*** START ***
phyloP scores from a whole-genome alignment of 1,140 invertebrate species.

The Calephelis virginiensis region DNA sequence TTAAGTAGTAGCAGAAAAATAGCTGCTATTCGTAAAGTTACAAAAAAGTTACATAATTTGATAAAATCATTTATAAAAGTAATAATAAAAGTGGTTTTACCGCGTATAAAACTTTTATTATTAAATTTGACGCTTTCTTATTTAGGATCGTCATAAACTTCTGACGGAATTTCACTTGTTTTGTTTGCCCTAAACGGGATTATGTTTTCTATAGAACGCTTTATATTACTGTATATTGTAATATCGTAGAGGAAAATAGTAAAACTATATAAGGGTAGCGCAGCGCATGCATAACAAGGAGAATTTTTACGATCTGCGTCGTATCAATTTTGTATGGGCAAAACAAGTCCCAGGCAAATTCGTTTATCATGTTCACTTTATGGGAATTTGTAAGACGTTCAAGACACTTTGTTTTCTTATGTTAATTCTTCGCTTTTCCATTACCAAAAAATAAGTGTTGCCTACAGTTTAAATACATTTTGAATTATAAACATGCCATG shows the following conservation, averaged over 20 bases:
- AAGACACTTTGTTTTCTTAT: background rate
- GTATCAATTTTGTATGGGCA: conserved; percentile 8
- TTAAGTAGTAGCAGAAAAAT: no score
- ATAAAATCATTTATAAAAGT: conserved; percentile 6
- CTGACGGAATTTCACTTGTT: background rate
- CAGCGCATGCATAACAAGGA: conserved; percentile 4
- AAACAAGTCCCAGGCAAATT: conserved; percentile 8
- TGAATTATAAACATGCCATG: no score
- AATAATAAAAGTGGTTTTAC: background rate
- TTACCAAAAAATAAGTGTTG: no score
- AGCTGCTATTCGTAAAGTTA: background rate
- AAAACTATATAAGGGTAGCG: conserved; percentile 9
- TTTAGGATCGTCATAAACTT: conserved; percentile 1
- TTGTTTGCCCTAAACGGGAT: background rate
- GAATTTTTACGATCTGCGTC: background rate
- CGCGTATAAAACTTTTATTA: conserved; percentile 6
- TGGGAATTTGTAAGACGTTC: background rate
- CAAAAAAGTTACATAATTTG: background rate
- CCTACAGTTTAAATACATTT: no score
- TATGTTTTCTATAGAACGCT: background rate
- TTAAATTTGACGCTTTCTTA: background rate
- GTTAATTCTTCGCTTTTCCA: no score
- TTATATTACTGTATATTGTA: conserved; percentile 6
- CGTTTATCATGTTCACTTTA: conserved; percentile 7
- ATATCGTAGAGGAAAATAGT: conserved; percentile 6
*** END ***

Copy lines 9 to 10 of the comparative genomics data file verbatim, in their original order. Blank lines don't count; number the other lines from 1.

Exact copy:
- AAACAAGTCCCAGGCAAATT: conserved; percentile 8
- TGAATTATAAACATGCCATG: no score